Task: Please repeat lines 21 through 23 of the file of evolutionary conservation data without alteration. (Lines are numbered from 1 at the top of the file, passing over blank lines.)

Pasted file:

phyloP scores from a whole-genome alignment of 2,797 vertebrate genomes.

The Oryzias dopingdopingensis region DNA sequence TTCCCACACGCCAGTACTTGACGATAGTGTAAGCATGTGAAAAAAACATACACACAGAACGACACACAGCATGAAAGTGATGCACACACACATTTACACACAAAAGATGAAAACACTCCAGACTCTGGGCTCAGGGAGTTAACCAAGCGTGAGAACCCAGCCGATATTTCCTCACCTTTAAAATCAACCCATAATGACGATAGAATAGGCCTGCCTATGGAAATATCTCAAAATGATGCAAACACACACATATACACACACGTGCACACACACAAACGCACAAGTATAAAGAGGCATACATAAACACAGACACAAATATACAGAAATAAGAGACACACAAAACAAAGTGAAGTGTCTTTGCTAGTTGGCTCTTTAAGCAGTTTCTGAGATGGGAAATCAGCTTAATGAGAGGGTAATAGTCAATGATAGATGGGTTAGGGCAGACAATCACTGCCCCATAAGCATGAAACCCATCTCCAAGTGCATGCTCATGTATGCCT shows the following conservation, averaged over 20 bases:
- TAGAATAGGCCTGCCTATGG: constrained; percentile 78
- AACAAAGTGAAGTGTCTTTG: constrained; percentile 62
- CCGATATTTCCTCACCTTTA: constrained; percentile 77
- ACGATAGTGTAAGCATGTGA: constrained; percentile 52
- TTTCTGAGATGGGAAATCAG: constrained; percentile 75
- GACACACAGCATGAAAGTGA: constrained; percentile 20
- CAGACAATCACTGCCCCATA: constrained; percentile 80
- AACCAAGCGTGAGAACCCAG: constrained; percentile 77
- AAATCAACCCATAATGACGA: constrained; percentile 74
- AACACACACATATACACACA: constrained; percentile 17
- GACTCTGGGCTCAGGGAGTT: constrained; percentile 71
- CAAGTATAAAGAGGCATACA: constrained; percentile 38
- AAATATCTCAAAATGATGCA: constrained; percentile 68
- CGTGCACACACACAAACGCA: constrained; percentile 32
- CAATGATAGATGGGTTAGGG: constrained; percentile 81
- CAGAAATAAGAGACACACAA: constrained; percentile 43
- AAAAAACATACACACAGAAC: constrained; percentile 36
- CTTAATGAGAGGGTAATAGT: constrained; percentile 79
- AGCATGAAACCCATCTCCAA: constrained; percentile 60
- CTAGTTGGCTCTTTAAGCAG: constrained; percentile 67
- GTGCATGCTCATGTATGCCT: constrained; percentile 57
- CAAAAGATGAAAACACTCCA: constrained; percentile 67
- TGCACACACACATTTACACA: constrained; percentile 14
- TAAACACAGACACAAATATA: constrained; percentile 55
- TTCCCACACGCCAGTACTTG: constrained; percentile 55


- AGCATGAAACCCATCTCCAA: constrained; percentile 60
- CTAGTTGGCTCTTTAAGCAG: constrained; percentile 67
- GTGCATGCTCATGTATGCCT: constrained; percentile 57